Everything Changes For the Better
by Jay S. Jacobs
it’s not easy to have to live up to a musical icon long before you have played your first note. Julian Lennon’s father was the late Beatle John Lennon. Two of his band’s best-known songs were written about the boy. Paul McCartney wrote “Hey Jude” about the little boy (the song was originally called “Hey Jules”) and John Lennon based the song “Lucy in the Sky with Diamonds” on a picture Julian drew as a child.
Still, Lennon was only five years old when his father left his mother, so he really did not get to know his father well before he was murdered in 1980. Then when Lennon became a radio star in 1984 with the gorgeous ballad “Valotte” and the reggae-vibed “Too Late For Goodbyes,” the singer was constantly compared to the father he didn’t totally know.
His Valotte album was a terrific work of songcraft. In the years that followed Julian Lennon has shown himself to be a natural songwriter, putting together some wonderful albums like The Secret Value of Daydreaming, Help Yourself and Mr. Jordan. Sadly, none of those albums caught the public’s attention like his debut and eventually Lennon strayed from being a fulltime musician. His last album was Photograph Smile in 1998.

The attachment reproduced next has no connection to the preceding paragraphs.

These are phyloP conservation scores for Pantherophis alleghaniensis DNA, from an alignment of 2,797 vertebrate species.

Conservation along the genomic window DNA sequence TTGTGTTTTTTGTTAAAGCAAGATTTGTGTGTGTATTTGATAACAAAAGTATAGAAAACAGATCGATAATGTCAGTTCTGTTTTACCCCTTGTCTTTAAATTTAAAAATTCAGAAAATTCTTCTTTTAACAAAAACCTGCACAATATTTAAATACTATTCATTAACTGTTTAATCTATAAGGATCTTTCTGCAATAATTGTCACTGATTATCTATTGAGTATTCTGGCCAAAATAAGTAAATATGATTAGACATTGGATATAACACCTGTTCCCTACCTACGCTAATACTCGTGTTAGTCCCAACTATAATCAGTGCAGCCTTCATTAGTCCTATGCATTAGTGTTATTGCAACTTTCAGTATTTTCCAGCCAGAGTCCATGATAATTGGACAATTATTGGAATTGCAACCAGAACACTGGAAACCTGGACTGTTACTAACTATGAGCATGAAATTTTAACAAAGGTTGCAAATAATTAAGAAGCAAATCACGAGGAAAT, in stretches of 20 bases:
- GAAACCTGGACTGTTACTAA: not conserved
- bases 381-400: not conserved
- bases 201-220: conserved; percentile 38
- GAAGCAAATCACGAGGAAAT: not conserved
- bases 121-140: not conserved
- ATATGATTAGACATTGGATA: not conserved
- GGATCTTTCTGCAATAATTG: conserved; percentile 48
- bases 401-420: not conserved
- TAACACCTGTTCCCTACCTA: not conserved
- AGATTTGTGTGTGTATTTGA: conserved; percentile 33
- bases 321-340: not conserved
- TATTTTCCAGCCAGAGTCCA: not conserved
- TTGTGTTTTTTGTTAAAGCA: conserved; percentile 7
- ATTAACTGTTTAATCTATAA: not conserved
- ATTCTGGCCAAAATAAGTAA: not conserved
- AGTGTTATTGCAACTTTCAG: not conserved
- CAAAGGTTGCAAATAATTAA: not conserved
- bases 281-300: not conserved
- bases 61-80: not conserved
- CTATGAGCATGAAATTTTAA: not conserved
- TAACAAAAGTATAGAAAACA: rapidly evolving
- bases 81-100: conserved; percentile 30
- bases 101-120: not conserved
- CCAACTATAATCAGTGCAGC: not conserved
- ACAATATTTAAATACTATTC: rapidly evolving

In recent years, Lennon has been working mostly as a photographer as well as a philanthropist, intimately involved in several charitable organizations, including the environmental White Feather Foundation and the Lupus Foundation.
In the years since Photograph Smile, Lennon has also been working on a follow-up album, Everything Changes, which was finally released on June 4, 2013, though Lennon had previewed many of the tracks online. The album shows that Lennon still has an amazing ear for a gorgeous melody and a heavenly voice and Lennon has only matured as a songwriter. The first single “Someday” is a duet with Aerosmith leader Steven Tyler.